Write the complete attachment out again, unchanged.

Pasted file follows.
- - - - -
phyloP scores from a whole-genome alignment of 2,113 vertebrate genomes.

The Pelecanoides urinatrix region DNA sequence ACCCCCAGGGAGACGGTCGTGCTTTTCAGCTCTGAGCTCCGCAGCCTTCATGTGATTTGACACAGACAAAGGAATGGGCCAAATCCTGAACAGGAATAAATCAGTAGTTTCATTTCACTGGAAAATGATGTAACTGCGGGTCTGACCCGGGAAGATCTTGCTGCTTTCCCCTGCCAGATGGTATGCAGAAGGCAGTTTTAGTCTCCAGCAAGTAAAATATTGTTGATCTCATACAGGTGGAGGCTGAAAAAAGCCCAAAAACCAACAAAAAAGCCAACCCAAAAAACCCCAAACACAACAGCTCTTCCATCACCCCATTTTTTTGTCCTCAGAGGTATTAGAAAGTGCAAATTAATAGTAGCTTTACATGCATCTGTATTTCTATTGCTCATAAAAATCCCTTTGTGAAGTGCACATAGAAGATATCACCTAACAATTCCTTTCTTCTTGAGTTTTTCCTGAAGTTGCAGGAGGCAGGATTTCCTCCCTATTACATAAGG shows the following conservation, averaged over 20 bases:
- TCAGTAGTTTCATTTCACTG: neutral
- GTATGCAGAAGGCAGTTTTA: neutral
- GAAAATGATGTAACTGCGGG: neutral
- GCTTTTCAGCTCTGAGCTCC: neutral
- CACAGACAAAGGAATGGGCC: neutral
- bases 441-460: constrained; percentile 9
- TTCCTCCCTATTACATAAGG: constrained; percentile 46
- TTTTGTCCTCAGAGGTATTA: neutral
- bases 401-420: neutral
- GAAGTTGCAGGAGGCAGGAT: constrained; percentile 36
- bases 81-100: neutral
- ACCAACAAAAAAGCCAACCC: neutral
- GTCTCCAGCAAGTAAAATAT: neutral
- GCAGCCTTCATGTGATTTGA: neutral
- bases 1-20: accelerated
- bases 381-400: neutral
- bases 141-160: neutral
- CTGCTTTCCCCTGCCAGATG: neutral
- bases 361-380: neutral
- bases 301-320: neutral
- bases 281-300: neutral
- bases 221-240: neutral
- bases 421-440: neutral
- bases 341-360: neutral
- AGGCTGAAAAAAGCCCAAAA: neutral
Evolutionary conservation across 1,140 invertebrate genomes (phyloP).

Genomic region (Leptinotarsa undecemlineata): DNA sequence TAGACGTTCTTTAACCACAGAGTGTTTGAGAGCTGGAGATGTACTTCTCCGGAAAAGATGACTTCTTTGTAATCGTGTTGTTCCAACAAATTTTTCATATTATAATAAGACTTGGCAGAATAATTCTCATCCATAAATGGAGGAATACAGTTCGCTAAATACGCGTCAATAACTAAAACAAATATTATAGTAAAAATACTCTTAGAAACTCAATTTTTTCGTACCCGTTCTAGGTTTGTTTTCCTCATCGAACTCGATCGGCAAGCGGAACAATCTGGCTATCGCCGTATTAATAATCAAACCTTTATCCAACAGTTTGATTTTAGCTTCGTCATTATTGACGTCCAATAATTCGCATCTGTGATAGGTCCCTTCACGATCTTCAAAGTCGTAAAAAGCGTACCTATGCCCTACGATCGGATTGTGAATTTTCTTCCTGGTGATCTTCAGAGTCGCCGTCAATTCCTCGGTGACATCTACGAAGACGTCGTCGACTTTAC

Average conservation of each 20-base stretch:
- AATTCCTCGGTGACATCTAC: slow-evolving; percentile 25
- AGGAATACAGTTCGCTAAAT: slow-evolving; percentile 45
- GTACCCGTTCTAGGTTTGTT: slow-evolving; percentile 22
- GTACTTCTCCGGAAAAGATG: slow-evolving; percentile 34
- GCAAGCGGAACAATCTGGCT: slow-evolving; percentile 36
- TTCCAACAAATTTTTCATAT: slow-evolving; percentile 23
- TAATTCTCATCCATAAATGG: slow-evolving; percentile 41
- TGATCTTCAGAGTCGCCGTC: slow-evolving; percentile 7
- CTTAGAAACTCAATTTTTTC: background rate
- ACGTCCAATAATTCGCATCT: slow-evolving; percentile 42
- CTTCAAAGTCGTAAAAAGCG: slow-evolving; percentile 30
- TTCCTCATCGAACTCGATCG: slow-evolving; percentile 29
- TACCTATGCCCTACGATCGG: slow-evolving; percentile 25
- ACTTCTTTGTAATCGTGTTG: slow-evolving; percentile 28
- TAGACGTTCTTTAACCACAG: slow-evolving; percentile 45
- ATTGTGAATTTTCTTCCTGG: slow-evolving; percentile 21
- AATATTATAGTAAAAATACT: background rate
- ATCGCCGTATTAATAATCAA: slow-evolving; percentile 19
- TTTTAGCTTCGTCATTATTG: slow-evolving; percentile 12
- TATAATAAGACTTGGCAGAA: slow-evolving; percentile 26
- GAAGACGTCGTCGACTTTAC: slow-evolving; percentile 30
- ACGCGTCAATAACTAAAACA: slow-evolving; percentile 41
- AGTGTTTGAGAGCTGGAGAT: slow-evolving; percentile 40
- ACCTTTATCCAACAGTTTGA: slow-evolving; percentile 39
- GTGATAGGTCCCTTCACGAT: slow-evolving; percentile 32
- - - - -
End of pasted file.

phyloP scores from a whole-genome alignment of 2,113 vertebrate genomes.

The Pelecanoides urinatrix region DNA sequence ACCCCCAGGGAGACGGTCGTGCTTTTCAGCTCTGAGCTCCGCAGCCTTCATGTGATTTGACACAGACAAAGGAATGGGCCAAATCCTGAACAGGAATAAATCAGTAGTTTCATTTCACTGGAAAATGATGTAACTGCGGGTCTGACCCGGGAAGATCTTGCTGCTTTCCCCTGCCAGATGGTATGCAGAAGGCAGTTTTAGTCTCCAGCAAGTAAAATATTGTTGATCTCATACAGGTGGAGGCTGAAAAAAGCCCAAAAACCAACAAAAAAGCCAACCCAAAAAACCCCAAACACAACAGCTCTTCCATCACCCCATTTTTTTGTCCTCAGAGGTATTAGAAAGTGCAAATTAATAGTAGCTTTACATGCATCTGTATTTCTATTGCTCATAAAAATCCCTTTGTGAAGTGCACATAGAAGATATCACCTAACAATTCCTTTCTTCTTGAGTTTTTCCTGAAGTTGCAGGAGGCAGGATTTCCTCCCTATTACATAAGG shows the following conservation, averaged over 20 bases:
- TCAGTAGTTTCATTTCACTG: neutral
- GTATGCAGAAGGCAGTTTTA: neutral
- GAAAATGATGTAACTGCGGG: neutral
- GCTTTTCAGCTCTGAGCTCC: neutral
- CACAGACAAAGGAATGGGCC: neutral
- bases 441-460: constrained; percentile 9
- TTCCTCCCTATTACATAAGG: constrained; percentile 46
- TTTTGTCCTCAGAGGTATTA: neutral
- bases 401-420: neutral
- GAAGTTGCAGGAGGCAGGAT: constrained; percentile 36
- bases 81-100: neutral
- ACCAACAAAAAAGCCAACCC: neutral
- GTCTCCAGCAAGTAAAATAT: neutral
- GCAGCCTTCATGTGATTTGA: neutral
- bases 1-20: accelerated
- bases 381-400: neutral
- bases 141-160: neutral
- CTGCTTTCCCCTGCCAGATG: neutral
- bases 361-380: neutral
- bases 301-320: neutral
- bases 281-300: neutral
- bases 221-240: neutral
- bases 421-440: neutral
- bases 341-360: neutral
- AGGCTGAAAAAAGCCCAAAA: neutral
Evolutionary conservation across 1,140 invertebrate genomes (phyloP).

Genomic region (Leptinotarsa undecemlineata): DNA sequence TAGACGTTCTTTAACCACAGAGTGTTTGAGAGCTGGAGATGTACTTCTCCGGAAAAGATGACTTCTTTGTAATCGTGTTGTTCCAACAAATTTTTCATATTATAATAAGACTTGGCAGAATAATTCTCATCCATAAATGGAGGAATACAGTTCGCTAAATACGCGTCAATAACTAAAACAAATATTATAGTAAAAATACTCTTAGAAACTCAATTTTTTCGTACCCGTTCTAGGTTTGTTTTCCTCATCGAACTCGATCGGCAAGCGGAACAATCTGGCTATCGCCGTATTAATAATCAAACCTTTATCCAACAGTTTGATTTTAGCTTCGTCATTATTGACGTCCAATAATTCGCATCTGTGATAGGTCCCTTCACGATCTTCAAAGTCGTAAAAAGCGTACCTATGCCCTACGATCGGATTGTGAATTTTCTTCCTGGTGATCTTCAGAGTCGCCGTCAATTCCTCGGTGACATCTACGAAGACGTCGTCGACTTTAC

Average conservation of each 20-base stretch:
- AATTCCTCGGTGACATCTAC: slow-evolving; percentile 25
- AGGAATACAGTTCGCTAAAT: slow-evolving; percentile 45
- GTACCCGTTCTAGGTTTGTT: slow-evolving; percentile 22
- GTACTTCTCCGGAAAAGATG: slow-evolving; percentile 34
- GCAAGCGGAACAATCTGGCT: slow-evolving; percentile 36
- TTCCAACAAATTTTTCATAT: slow-evolving; percentile 23
- TAATTCTCATCCATAAATGG: slow-evolving; percentile 41
- TGATCTTCAGAGTCGCCGTC: slow-evolving; percentile 7
- CTTAGAAACTCAATTTTTTC: background rate
- ACGTCCAATAATTCGCATCT: slow-evolving; percentile 42
- CTTCAAAGTCGTAAAAAGCG: slow-evolving; percentile 30
- TTCCTCATCGAACTCGATCG: slow-evolving; percentile 29
- TACCTATGCCCTACGATCGG: slow-evolving; percentile 25
- ACTTCTTTGTAATCGTGTTG: slow-evolving; percentile 28
- TAGACGTTCTTTAACCACAG: slow-evolving; percentile 45
- ATTGTGAATTTTCTTCCTGG: slow-evolving; percentile 21
- AATATTATAGTAAAAATACT: background rate
- ATCGCCGTATTAATAATCAA: slow-evolving; percentile 19
- TTTTAGCTTCGTCATTATTG: slow-evolving; percentile 12
- TATAATAAGACTTGGCAGAA: slow-evolving; percentile 26
- GAAGACGTCGTCGACTTTAC: slow-evolving; percentile 30
- ACGCGTCAATAACTAAAACA: slow-evolving; percentile 41
- AGTGTTTGAGAGCTGGAGAT: slow-evolving; percentile 40
- ACCTTTATCCAACAGTTTGA: slow-evolving; percentile 39
- GTGATAGGTCCCTTCACGAT: slow-evolving; percentile 32